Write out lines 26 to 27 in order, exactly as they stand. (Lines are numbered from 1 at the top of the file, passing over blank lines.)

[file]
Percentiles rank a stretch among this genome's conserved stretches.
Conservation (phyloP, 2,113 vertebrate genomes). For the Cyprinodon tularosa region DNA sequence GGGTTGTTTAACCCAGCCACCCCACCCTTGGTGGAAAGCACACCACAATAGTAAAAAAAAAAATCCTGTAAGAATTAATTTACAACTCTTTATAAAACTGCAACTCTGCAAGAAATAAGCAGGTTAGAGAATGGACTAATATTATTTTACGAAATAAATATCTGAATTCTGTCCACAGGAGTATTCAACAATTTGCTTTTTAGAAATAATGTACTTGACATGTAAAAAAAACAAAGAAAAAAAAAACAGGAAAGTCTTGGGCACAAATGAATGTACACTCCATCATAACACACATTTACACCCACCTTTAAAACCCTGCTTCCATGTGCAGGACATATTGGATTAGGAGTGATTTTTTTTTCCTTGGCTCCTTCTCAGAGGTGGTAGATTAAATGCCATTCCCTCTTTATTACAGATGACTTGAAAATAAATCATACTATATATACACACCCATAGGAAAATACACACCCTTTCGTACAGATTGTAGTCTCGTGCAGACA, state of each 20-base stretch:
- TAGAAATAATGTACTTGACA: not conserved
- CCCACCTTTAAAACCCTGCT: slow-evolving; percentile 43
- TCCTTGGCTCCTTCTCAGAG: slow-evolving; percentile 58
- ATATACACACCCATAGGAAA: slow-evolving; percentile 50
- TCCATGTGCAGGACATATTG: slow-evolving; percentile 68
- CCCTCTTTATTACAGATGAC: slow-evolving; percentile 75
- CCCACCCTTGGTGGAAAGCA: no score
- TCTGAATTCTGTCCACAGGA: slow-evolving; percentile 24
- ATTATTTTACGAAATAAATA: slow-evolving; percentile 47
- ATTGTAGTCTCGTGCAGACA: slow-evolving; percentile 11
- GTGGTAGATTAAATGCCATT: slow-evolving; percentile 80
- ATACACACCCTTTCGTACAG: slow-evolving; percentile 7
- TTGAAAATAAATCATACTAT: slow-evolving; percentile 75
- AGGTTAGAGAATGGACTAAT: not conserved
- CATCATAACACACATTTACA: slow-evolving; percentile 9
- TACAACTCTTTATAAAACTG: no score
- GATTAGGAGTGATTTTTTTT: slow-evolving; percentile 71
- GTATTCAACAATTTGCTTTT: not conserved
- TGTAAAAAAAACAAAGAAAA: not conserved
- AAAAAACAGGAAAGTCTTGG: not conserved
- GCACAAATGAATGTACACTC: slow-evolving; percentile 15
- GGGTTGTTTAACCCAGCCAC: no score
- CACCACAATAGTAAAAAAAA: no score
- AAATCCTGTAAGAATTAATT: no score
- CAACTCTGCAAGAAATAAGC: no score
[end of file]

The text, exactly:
- AAATCCTGTAAGAATTAATT: no score
- CAACTCTGCAAGAAATAAGC: no score